Everyone was at least very good, but Cooper was the best. I think this is the best he’s been in anything. If he wasn’t in the category, I’d probably end up voting for Jonah Hill, only because I found him so funny. Jared Leto was good and will win, but he’s getting tremendous points because of the person he’s playing more than the way he played it, which is as close to pandering as you can get.
MY PICK: Bradley Cooper (American Hustle)
➻ BEST SUPPORTING ACTRESS
Lawrence and Hawkins are the two obvious best of the five. Hawkins had a difficult part — it’s not an attractive role, and she’s intentionally overshadowed constantly by Blanchett, but she registers strongly in each scene she’s in. Jennifer was even better — she has that extra level of excitement in every scene she’s in. She just dazzles; she’s always doing something original and bold and surprising and believable. June Squibb was fine. Julia Roberts was horrendous. And Lupita was very good, but a lot of the commotion over her is attributable to people’s tremendous empathy with and sympathy for the role she’s playing.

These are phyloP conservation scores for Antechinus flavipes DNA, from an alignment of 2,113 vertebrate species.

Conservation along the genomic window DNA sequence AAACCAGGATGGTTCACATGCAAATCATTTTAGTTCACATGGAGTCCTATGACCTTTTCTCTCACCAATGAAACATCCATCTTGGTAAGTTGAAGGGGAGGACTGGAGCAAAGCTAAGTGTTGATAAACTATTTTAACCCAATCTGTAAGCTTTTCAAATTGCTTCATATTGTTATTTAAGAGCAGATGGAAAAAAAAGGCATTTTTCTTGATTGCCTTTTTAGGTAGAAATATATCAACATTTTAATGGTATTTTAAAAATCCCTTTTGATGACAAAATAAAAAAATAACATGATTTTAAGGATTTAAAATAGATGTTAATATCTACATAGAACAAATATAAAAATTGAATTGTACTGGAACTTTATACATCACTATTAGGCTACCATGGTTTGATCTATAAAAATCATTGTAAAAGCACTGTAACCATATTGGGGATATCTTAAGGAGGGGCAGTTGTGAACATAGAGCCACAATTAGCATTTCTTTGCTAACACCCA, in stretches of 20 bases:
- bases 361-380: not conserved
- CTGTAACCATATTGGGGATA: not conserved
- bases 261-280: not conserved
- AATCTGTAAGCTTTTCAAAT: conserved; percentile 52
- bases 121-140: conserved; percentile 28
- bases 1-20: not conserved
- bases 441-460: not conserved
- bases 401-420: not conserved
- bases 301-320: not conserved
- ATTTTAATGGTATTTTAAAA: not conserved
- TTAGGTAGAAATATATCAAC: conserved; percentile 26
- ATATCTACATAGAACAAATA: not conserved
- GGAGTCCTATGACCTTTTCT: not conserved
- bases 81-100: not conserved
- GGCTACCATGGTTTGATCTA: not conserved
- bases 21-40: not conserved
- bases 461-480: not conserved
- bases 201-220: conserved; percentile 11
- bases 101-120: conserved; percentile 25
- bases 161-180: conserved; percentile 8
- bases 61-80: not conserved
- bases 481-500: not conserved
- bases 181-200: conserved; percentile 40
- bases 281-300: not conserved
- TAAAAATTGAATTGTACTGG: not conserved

MY PICK: Jennifer Lawrence (American Hustle)
➻ BEST DOCUMENTARY FEATURE
I actually liked several of the movies, especially 20 Feet From Stardom, but I refuse to dignify the category by voting in it. Even with its new rules, the documentary category has about as much claim to legitimacy as the Bush-Gore presidential election. It’s an incestuous little club.
MY PICK: I abstain.
➻ BEST FOREIGN-LANGUAGE FILM
I immediately rule out Palestine for Omar because I saw it, and it’s a bunch of f—ing anti-Semitic swine. The Hunt was the best, by far — the performance, the writing, the boldness of the approach. The Great Beauty is unbelievably f—ing slow and dull; that’s another movie where you can sit there and pass out five times and miss nothing. I stopped Broken Circle Breakdown halfway and Cambodia’s after 20 minutes.